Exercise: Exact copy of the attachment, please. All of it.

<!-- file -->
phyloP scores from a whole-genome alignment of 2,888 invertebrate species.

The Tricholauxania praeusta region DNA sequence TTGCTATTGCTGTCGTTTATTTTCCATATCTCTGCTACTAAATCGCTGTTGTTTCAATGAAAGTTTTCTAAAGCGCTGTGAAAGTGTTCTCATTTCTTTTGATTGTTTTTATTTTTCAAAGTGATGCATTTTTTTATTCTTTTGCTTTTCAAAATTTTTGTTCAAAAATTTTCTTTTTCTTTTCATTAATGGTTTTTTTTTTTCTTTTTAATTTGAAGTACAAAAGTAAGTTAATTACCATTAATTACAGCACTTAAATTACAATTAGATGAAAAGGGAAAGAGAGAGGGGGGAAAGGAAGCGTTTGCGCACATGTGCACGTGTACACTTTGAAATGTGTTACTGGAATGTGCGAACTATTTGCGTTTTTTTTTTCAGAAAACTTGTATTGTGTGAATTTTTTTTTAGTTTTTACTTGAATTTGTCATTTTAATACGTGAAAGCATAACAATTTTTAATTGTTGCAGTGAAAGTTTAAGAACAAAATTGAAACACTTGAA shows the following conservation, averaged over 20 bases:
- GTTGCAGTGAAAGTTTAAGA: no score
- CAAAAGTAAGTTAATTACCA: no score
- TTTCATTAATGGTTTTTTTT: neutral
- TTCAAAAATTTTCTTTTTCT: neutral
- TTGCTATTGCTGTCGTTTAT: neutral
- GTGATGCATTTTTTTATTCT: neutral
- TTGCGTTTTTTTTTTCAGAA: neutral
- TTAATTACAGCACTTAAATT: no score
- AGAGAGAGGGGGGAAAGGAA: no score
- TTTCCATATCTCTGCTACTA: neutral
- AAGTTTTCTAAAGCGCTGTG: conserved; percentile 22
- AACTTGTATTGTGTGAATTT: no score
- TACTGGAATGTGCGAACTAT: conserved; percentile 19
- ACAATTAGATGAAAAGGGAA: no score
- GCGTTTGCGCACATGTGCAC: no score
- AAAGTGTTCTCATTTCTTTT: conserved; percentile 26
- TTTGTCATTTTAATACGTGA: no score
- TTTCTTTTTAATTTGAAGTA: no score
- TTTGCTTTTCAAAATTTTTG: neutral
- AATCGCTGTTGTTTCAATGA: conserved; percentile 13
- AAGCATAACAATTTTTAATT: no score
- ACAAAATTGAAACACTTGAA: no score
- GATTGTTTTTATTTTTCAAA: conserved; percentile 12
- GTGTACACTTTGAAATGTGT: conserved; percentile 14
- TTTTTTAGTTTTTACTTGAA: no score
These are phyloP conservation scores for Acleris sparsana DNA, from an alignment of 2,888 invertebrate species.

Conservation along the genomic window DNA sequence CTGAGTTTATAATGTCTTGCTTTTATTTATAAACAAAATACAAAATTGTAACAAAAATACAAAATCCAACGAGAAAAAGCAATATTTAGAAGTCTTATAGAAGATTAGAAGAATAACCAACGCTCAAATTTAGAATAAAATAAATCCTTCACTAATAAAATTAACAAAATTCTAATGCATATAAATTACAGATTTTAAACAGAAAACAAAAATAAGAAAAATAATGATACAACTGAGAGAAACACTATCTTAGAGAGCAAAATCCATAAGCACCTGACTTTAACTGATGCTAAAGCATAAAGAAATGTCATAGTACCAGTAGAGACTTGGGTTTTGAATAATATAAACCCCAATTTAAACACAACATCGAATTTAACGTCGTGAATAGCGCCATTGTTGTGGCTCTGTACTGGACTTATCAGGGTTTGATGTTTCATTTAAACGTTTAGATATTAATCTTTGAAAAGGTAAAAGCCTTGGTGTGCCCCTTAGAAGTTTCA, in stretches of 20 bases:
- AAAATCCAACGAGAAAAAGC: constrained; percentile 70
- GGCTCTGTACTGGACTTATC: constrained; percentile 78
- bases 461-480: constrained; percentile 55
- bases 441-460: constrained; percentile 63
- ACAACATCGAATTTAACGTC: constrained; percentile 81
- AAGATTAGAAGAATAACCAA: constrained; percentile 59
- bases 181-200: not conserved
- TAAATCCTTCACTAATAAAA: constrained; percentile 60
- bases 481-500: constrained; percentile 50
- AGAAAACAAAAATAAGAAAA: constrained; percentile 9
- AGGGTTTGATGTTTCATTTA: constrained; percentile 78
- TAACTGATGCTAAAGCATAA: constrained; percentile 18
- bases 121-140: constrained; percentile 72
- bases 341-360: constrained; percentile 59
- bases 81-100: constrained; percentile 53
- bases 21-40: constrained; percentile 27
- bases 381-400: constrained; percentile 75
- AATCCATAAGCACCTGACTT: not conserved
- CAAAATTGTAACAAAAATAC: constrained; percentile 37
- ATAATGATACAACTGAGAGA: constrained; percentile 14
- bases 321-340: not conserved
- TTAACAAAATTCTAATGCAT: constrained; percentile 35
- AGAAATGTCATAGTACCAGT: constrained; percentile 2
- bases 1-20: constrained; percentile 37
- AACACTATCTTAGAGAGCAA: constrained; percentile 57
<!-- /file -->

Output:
phyloP scores from a whole-genome alignment of 2,888 invertebrate species.

The Tricholauxania praeusta region DNA sequence TTGCTATTGCTGTCGTTTATTTTCCATATCTCTGCTACTAAATCGCTGTTGTTTCAATGAAAGTTTTCTAAAGCGCTGTGAAAGTGTTCTCATTTCTTTTGATTGTTTTTATTTTTCAAAGTGATGCATTTTTTTATTCTTTTGCTTTTCAAAATTTTTGTTCAAAAATTTTCTTTTTCTTTTCATTAATGGTTTTTTTTTTTCTTTTTAATTTGAAGTACAAAAGTAAGTTAATTACCATTAATTACAGCACTTAAATTACAATTAGATGAAAAGGGAAAGAGAGAGGGGGGAAAGGAAGCGTTTGCGCACATGTGCACGTGTACACTTTGAAATGTGTTACTGGAATGTGCGAACTATTTGCGTTTTTTTTTTCAGAAAACTTGTATTGTGTGAATTTTTTTTTAGTTTTTACTTGAATTTGTCATTTTAATACGTGAAAGCATAACAATTTTTAATTGTTGCAGTGAAAGTTTAAGAACAAAATTGAAACACTTGAA shows the following conservation, averaged over 20 bases:
- GTTGCAGTGAAAGTTTAAGA: no score
- CAAAAGTAAGTTAATTACCA: no score
- TTTCATTAATGGTTTTTTTT: neutral
- TTCAAAAATTTTCTTTTTCT: neutral
- TTGCTATTGCTGTCGTTTAT: neutral
- GTGATGCATTTTTTTATTCT: neutral
- TTGCGTTTTTTTTTTCAGAA: neutral
- TTAATTACAGCACTTAAATT: no score
- AGAGAGAGGGGGGAAAGGAA: no score
- TTTCCATATCTCTGCTACTA: neutral
- AAGTTTTCTAAAGCGCTGTG: conserved; percentile 22
- AACTTGTATTGTGTGAATTT: no score
- TACTGGAATGTGCGAACTAT: conserved; percentile 19
- ACAATTAGATGAAAAGGGAA: no score
- GCGTTTGCGCACATGTGCAC: no score
- AAAGTGTTCTCATTTCTTTT: conserved; percentile 26
- TTTGTCATTTTAATACGTGA: no score
- TTTCTTTTTAATTTGAAGTA: no score
- TTTGCTTTTCAAAATTTTTG: neutral
- AATCGCTGTTGTTTCAATGA: conserved; percentile 13
- AAGCATAACAATTTTTAATT: no score
- ACAAAATTGAAACACTTGAA: no score
- GATTGTTTTTATTTTTCAAA: conserved; percentile 12
- GTGTACACTTTGAAATGTGT: conserved; percentile 14
- TTTTTTAGTTTTTACTTGAA: no score
These are phyloP conservation scores for Acleris sparsana DNA, from an alignment of 2,888 invertebrate species.

Conservation along the genomic window DNA sequence CTGAGTTTATAATGTCTTGCTTTTATTTATAAACAAAATACAAAATTGTAACAAAAATACAAAATCCAACGAGAAAAAGCAATATTTAGAAGTCTTATAGAAGATTAGAAGAATAACCAACGCTCAAATTTAGAATAAAATAAATCCTTCACTAATAAAATTAACAAAATTCTAATGCATATAAATTACAGATTTTAAACAGAAAACAAAAATAAGAAAAATAATGATACAACTGAGAGAAACACTATCTTAGAGAGCAAAATCCATAAGCACCTGACTTTAACTGATGCTAAAGCATAAAGAAATGTCATAGTACCAGTAGAGACTTGGGTTTTGAATAATATAAACCCCAATTTAAACACAACATCGAATTTAACGTCGTGAATAGCGCCATTGTTGTGGCTCTGTACTGGACTTATCAGGGTTTGATGTTTCATTTAAACGTTTAGATATTAATCTTTGAAAAGGTAAAAGCCTTGGTGTGCCCCTTAGAAGTTTCA, in stretches of 20 bases:
- AAAATCCAACGAGAAAAAGC: constrained; percentile 70
- GGCTCTGTACTGGACTTATC: constrained; percentile 78
- bases 461-480: constrained; percentile 55
- bases 441-460: constrained; percentile 63
- ACAACATCGAATTTAACGTC: constrained; percentile 81
- AAGATTAGAAGAATAACCAA: constrained; percentile 59
- bases 181-200: not conserved
- TAAATCCTTCACTAATAAAA: constrained; percentile 60
- bases 481-500: constrained; percentile 50
- AGAAAACAAAAATAAGAAAA: constrained; percentile 9
- AGGGTTTGATGTTTCATTTA: constrained; percentile 78
- TAACTGATGCTAAAGCATAA: constrained; percentile 18
- bases 121-140: constrained; percentile 72
- bases 341-360: constrained; percentile 59
- bases 81-100: constrained; percentile 53
- bases 21-40: constrained; percentile 27
- bases 381-400: constrained; percentile 75
- AATCCATAAGCACCTGACTT: not conserved
- CAAAATTGTAACAAAAATAC: constrained; percentile 37
- ATAATGATACAACTGAGAGA: constrained; percentile 14
- bases 321-340: not conserved
- TTAACAAAATTCTAATGCAT: constrained; percentile 35
- AGAAATGTCATAGTACCAGT: constrained; percentile 2
- bases 1-20: constrained; percentile 37
- AACACTATCTTAGAGAGCAA: constrained; percentile 57